In an effort to bring a Latino awareness less to Orange County as to the world of theater in general, six new plays by Latino writers were read over the weekend as part of South Coast Repertory's Hispanic Playwrights Project.
Three were done in closed session (with one day's rehearsal) and three in public (with four days' preparation). All were works in varying degrees of progress. All had an assigned dramaturg, director and a company of actors.
Respected Cuban-American playwright and teacher Irene Maria Fornes was present throughout. She launched the public proceedings last Thursday with an enlightened conversation on the fine points of playwriting (with SCR dramaturg John Glore). Subsequently Fornes also conducted a playwriting workshop in private.
The private aspects of the event, in fact, may have been its most productive. No one can argue with the worthiness of the project, but worthy endeavors are often burdened by such a compelling desire to make the experience good that it can lead to a false sense of accomplishment. In its second year, the SCR Hispanic Playwrights Project seemed more to be admired for its goals than its achievements.
"We measure the success of the program with how well the process has worked to provide the playwright with new insights," countered SCR producing artistic director David Emmes. "In that sense, it was most successful. Programmatic elements were essentially the same (as last year), but having gone through it once before, we did a more efficient job of knowing how to allot time and where to place emphasis. We were better able to focus our resources--actors, dramaturgs, directors and audiences--on the plays.
"We did a debrief with the playwrights Sunday and all of them seemed to have gained something in terms of new ideas. The greatest value (of the project) will be the residual action (it generates).
What's in it for SCR?
"The benefit to us is over the long term," Emmes said. "It's part of our Colab (the artistic research and development arm of SCR, which is process- rather than result-oriented). We will have helped to create new work for the American theater. Playwrights are the least-paid artists in the theater and the theater is suffering for that. It's a small commitment to putting our money where our mouth is."
Two plays that emerged out of last year's project--Lisa Loomer's "Birds" and Arthur Giron's "Charley Bacon and His Family"--were later staged in the SCR season. The outcome is iffier this year.
"We're considering optioning one of the plays," Emmes said, "but last year was unusual in that two of the plays were about ready to go. The work, in a sense, had already been done. This year the work was more consistent with the objectives of the program: providing support for plays in development. We're more fulfilled knowing we've provided income to a playwright for writing a play, than thinking we'll get a play out of it.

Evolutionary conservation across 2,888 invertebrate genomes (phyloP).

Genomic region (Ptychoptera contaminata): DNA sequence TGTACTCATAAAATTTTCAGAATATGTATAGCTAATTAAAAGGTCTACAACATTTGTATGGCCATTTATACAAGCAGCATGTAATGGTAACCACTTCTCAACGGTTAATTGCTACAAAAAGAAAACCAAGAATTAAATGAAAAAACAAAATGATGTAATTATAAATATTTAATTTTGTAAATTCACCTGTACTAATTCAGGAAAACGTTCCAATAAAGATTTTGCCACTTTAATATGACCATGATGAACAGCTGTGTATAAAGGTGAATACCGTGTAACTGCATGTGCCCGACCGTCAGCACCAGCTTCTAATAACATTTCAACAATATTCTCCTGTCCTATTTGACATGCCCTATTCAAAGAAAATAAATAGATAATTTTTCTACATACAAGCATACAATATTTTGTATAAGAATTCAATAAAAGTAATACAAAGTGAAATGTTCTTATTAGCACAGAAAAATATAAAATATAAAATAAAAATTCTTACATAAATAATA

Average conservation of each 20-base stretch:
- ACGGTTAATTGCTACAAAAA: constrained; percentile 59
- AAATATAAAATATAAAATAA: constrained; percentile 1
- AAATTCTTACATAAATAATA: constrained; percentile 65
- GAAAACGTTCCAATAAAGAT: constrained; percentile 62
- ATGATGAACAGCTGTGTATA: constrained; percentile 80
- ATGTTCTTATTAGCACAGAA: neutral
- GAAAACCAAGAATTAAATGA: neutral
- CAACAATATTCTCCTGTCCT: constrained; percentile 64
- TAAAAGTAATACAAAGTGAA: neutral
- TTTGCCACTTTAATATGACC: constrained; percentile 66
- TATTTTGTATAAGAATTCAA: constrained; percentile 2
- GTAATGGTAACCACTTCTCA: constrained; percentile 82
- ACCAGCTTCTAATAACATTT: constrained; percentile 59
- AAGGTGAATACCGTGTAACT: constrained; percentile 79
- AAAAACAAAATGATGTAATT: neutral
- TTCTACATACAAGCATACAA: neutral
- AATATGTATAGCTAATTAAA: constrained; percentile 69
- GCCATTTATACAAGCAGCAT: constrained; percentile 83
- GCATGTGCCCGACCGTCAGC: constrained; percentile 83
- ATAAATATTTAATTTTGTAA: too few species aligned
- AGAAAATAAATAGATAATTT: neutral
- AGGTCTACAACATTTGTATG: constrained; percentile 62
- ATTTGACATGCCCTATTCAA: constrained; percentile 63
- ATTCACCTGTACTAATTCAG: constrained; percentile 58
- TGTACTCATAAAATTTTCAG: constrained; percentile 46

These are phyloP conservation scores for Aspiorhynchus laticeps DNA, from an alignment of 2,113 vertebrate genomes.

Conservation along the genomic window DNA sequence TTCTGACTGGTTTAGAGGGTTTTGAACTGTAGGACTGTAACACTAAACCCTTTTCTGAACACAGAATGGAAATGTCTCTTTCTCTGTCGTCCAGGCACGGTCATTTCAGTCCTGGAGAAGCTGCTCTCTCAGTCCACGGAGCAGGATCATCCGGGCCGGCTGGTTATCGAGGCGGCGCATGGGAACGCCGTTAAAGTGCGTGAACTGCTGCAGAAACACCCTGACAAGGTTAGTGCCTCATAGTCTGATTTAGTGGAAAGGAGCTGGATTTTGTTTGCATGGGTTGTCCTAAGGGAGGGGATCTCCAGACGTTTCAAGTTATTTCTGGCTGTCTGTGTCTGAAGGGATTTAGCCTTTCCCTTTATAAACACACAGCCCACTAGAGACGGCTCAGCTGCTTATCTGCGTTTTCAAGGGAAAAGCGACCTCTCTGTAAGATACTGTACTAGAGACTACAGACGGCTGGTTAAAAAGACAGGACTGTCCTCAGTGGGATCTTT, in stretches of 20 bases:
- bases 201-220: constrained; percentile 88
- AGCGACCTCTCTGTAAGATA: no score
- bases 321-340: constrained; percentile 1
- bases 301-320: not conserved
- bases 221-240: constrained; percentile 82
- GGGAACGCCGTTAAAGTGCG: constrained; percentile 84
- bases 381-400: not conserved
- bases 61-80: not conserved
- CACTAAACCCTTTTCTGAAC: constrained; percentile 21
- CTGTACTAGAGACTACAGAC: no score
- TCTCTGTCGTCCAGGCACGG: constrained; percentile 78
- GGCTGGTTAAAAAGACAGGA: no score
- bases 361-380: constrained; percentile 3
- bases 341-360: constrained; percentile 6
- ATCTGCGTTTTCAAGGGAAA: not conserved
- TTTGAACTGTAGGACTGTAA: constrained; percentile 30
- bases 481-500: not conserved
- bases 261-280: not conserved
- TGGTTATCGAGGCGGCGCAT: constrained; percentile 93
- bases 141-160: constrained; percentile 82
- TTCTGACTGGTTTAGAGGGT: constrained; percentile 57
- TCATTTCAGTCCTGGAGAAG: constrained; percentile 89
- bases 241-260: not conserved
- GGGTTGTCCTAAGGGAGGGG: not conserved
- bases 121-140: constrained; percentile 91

"We have two slots on our Second Stage that remain to be filled." Emmes said a play by Eduardo Machado, commissioned after last year's project and now in rewrites, could fill one of them. (See announcement of the complete SCR season on Page 7.)
RETURN "MAIL": That bouncy musical about unopened "Mail" closed Saturday at the Pasadena Playhouse (to allow "Handy Dandy" to open on schedule July 26), but it won't be gone for long.
The Jerry Colker/Michael Rupert romp is being reworked and forwarded to the same address--beginning previews Oct. 23, with a three-week run set for Nov 1-22. It's the second step producer Susan Dietz had talked of, on the musical's potential trip to Broadway.
WHO LOVES "ME": When "She Loves Me" moved from Santa Barbara to the Ahmanson it stumbled instead of waltzing, making a meager $69,556 at the box-office the first week (seven performances) and $79,580 the second (eight performances). Potential weekly gross for the house is $384,000.
Average daily attendance at the 2,071-seat theater has been under 700 (last Friday's figure was a grim 351), but there seems to be no thought of closing early.
The word as late as Wednesday was that the show will complete its run as planned--Aug. 2.
NEW TWOSOME: A marriage of the Los Angeles Theater Alliance and the League of Producers and Theaters of Greater Los Angeles is about to be consummated.
"We've been working on a plan for about a year," confirmed L.A. Theatre Works' Susan Loewenberg, a member of both the Alliance and the League. "If it goes through, the merger will be legal, programmatic and financial.
"The alliance is a service organization. The league was formed later to accommodate some of the larger more established theaters with specific common objectives in the areas of advertising, audience development and general marketing needs. We want to merge the programs, with a service arm able to receive grants, and a generic advertising and marketing arm."